Since starting this blog, we’ve had several ideas for fish out of water type stories and none more fishier nor more out of water than to somehow immerse ourselves in the world of fashion. Technically, it’s not my first encounter if you really want to cast a wide net for criteria, but definitely my first time shooting one. The event was a little confusing to me at first, since it was on the same night as Georgetown’s Fashion Night Out, but was an awareness event for the March of Dimes’s work trying to reduce infant mortality in DC and nationwide. Under those auspices, it featured fashion, food and fitness. And, being last Thursday, a long day of heavy rain which almost certainly had to hurt turnout, which at any one time probably didn’t exceed 100. Continue reading
Held on both Saturday and Sunday this past weekend, DC Arts on Foot provided a downtown counterpart to the Adams Morgan Day Festival, with food from more established restaurants, as well as a cooking demonstrations, events in the Verizon Center, and a wine tasting set-up inside the new Riot Act Comedy Theater. Continue reading
During a long weekend of filming four different events, we spent part of Sunday afternoon away from the Mall and national September 11 commemorations to instead take in the day in one of DC’s more distinctive neighborhoods, Adams Morgan. Some embrace for it for its beautiful architecture, cultural diversity, and its symbolism of unity, drawing its name from two formally segregated schools. Other revile it for its Bourbon Street atmosphere on weekends, replete with police, disorderly conduct and pizza plates littering the ground. Continue reading
At the behest of some friends in my DC neighborhood, I recently signed up to play bocce this fall. While I’ve played numerous times on lawns across America, I’d never set foot on one of those courts that seems to be springing up around this city and, as I found out, in neighborhoods in South Philadelphia as well. So, over the holiday weekend, I gave the sport a try. Continue reading
As you may have already read by now, Edward Rothstein of the NY Times feels the new Martin Luther King Jr Memorial on the National Mall is a “failure” for a number of reasons. Continue reading
Saturday, before the rains got heavy and the winds kicked up, DC residents took their final shots at grabbing a few sandbags provided by the city, passed out to endless lines of cars at one of the side parking lots at RFK stadium.
In the middle of editing the footage we shot at the DC Sandbag Handout yesterday, we stepped outside to find this.
After shooting interviews (and getting kicked out by the NPS) at the Martin Luther King Jr Memorial, I biked back up towards the office, finding a bit of a traffic flow situation near the White House. With the west side sidewalk closed, pedestrians were routinely deciding to walk up and down 15th St NW in the bike lanes, rather than walk across the street to walk more safely on the sidewalk. Continue reading
We grabbed the camera and went outside to get some reaction 5-10 minutes after the earthquake hit DC the afternoon.
Local realtors Greg and Christine Tindale, the husband and wife known as Tindale Team, threw a viewing party for their long-awaited appearance on HGTV’s House Hunters series Monday night. The Tindales invited friends as well as the couple who bought the house to Union Pub on Capitol Hill to watch the premier of the half-hour episode, shot last year in DC. Continue reading
We stopped by DC Scoop 2011, the first ice cream festival and competition in the district, on a hot Saturday afternoon at Union Market in northeast DC. The free event was supported by a number of organizations and featured desserts from 15 different vendors, who all donated their products for three hours and entered into a competition. Attendees received a golden ticket that they could use to cast of their favorite sample, thereby determining the Consumer’s Choice Award, while a panel judges picked the, I guess, official winner. In any case, Sinplincity Ice Cream won the former distinction while Dolcezza Gelato won the later. Continue reading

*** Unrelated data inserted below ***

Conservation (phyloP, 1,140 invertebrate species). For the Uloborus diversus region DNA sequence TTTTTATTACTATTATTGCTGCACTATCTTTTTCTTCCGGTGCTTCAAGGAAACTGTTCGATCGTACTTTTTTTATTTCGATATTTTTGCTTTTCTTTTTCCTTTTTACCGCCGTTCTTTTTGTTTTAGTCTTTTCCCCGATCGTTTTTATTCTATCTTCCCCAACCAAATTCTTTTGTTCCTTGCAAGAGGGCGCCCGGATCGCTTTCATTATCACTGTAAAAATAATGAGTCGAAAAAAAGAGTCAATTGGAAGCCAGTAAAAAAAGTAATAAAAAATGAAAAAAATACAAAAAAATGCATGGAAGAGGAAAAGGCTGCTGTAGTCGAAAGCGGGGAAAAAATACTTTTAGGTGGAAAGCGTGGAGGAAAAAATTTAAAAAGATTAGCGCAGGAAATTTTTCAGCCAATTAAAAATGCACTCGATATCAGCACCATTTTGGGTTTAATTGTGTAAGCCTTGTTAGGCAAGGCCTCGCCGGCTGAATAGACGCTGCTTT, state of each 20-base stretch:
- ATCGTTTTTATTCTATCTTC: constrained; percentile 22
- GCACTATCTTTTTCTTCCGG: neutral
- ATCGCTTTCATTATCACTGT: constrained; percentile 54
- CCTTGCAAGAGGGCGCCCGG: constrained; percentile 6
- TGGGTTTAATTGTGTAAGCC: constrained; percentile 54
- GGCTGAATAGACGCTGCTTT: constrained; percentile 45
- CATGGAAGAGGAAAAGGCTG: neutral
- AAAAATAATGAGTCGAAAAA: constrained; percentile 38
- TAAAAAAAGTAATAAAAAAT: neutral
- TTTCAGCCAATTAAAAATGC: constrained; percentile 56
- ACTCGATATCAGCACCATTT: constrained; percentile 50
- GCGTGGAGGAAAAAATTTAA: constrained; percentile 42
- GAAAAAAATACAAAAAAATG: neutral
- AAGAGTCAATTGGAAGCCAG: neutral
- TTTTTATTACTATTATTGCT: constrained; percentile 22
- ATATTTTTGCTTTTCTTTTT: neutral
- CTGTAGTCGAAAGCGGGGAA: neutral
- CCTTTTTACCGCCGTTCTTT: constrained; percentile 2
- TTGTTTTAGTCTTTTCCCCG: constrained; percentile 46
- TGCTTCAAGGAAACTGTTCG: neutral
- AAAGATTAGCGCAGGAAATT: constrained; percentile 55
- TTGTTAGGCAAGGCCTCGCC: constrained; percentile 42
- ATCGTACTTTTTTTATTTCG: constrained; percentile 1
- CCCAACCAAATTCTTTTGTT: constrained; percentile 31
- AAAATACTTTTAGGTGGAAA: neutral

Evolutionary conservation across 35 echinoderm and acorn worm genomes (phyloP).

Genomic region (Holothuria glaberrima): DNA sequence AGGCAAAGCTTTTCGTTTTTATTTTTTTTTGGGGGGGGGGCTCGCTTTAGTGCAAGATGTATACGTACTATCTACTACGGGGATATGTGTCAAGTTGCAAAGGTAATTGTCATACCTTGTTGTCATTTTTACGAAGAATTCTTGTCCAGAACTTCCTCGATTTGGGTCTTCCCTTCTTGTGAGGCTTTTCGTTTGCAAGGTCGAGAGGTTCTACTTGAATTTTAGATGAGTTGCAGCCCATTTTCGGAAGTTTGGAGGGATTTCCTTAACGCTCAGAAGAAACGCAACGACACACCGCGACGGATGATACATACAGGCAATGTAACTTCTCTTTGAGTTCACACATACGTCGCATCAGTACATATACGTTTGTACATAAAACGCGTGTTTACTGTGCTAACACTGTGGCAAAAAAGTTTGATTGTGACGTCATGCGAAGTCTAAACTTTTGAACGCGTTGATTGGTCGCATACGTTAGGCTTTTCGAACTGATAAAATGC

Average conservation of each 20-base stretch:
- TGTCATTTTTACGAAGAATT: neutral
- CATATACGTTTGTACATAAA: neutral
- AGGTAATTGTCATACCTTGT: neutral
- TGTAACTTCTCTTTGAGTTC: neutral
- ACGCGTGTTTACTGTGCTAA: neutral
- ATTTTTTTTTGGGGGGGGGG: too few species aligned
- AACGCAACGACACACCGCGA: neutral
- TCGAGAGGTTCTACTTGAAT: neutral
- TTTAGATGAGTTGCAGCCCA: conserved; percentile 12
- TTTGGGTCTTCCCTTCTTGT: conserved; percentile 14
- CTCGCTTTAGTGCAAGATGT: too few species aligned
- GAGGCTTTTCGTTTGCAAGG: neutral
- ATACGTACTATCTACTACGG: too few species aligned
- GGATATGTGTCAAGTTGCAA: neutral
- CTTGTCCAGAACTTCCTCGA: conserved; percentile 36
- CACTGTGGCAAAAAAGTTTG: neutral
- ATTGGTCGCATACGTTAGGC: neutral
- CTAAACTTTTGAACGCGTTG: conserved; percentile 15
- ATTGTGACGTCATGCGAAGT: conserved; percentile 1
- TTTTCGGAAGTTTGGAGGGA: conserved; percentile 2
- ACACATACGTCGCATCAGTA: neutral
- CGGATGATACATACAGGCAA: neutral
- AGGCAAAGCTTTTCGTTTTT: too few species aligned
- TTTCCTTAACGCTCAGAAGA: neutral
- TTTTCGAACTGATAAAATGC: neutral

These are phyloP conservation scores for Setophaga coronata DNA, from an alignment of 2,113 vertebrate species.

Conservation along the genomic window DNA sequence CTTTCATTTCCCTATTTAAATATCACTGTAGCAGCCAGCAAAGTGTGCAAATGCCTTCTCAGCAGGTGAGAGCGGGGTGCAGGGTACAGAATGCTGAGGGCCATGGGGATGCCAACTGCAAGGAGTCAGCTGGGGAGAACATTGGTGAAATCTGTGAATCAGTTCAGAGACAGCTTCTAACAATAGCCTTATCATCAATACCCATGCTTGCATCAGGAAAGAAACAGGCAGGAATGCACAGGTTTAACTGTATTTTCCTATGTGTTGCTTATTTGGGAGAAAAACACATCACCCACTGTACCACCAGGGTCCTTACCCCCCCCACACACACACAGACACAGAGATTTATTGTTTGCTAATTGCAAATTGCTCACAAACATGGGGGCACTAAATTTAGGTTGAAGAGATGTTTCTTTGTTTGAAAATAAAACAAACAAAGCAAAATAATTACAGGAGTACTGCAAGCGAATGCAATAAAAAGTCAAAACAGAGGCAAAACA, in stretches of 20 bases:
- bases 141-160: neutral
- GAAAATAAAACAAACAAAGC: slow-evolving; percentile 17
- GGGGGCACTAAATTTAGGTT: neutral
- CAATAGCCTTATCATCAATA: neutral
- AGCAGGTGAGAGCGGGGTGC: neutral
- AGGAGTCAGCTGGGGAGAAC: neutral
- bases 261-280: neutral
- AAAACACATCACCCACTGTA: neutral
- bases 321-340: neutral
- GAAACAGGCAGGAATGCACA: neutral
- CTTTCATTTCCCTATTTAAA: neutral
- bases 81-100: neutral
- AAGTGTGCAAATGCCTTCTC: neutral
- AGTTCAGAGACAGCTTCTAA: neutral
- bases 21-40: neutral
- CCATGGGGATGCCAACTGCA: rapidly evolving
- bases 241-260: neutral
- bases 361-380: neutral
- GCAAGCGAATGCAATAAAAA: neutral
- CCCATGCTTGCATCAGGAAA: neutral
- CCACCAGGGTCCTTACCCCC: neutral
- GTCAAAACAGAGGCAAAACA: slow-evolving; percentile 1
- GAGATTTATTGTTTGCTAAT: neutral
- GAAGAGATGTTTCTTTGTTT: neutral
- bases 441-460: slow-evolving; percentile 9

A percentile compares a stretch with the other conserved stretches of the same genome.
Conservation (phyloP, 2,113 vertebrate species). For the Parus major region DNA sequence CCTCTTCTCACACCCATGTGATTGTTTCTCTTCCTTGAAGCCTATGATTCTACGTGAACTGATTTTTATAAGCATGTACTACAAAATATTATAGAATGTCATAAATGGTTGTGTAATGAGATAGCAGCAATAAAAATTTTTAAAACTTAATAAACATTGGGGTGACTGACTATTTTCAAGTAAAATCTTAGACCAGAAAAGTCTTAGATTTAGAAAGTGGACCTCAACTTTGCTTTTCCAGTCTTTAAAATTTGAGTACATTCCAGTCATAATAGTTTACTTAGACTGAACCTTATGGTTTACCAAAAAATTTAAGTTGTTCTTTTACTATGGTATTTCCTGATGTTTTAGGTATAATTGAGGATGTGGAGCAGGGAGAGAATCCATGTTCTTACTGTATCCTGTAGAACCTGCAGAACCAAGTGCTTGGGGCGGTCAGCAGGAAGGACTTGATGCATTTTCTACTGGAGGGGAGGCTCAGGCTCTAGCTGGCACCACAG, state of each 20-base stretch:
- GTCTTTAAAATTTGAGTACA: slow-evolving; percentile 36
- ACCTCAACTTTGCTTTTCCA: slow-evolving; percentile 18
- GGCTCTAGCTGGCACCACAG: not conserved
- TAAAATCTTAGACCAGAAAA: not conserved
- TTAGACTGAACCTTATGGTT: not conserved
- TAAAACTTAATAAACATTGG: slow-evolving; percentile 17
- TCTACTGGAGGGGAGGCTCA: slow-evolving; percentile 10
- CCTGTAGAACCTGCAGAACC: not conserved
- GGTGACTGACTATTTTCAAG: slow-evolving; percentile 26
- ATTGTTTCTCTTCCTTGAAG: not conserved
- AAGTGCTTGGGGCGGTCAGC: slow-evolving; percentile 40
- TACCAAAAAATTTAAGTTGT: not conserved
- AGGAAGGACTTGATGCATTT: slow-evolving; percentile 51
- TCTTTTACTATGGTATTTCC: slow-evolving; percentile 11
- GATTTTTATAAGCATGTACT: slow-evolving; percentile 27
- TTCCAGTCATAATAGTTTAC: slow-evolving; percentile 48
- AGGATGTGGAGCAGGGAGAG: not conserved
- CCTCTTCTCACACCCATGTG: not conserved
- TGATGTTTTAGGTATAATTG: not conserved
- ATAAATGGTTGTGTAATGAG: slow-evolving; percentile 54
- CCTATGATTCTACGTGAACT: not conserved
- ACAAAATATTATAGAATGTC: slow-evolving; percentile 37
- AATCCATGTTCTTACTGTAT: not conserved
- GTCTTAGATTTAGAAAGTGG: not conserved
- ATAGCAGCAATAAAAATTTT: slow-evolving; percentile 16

After stopping by the brewery in the afternoon, we attended the release party for Chocolate City Beer, the newest microbrew in DC. Held in the back room at RFD, the 9pm scheduled start time was jumped by about an hour, as kegs of Big Chair IPA, Conerstone Copper Ale, Cer Veza Nacional, and 1814 ESB were taped by 8pm and the room had already begun to fill up. Continue reading
Before going to the Chocolate City Beer Release Party, we stopped by Meridian Pint to see what all the fuss was about on Twitter. Schlafly Brewery from St. Louis, celebrating 20 years of business and increasing presence on the east coast, was on hand to offer porksteaks ($10) and brats ($5) off the grill on the Pint’s patio as part of DC Beer Week. The porksteaks were enormous, so we turned one down for fear of claiming an item of limited without the proper appetite for that much food. David from the Pint assisted Matt from Schlafly serving folks, while folks had a choice of Schlafly Summer Brew or DC Brau to go with their food. Continue reading
A test run on recording video. MotS talks to former roommate Dave at the Nats-Reds game about proper walk out music for batters.
Most people love getting massages, but outside of those who want to do it for a living, how many people care about giving good massages? Wouldn’t you like to get a better massage from your friend or partner? I mean, what’s better than dating someone that can get the occasional knot out of your back after you spent all day being a burgeoning social media king?
Presented by Lunar Massage of Adams Morgan and Mt. Vernon, something called a “Partners’ Massage Workshop” sounded like our kind of thing: fun, educational, and a little different than the average night out. So, we enlisted a ladyfriend and signed up for the $40 per couple, 90-minute class. The class took place at the Adams Morgan location last night and consisted of 10 couples, which means 20 people crowded into Lunar’s relatively modest space on Columbia Ave. Originally, we were on the waiting list when the class was only meant to be 6 couples, but thankfully they expanded the class, so I’m certainly willing to ignore a little shortage of space. Continue reading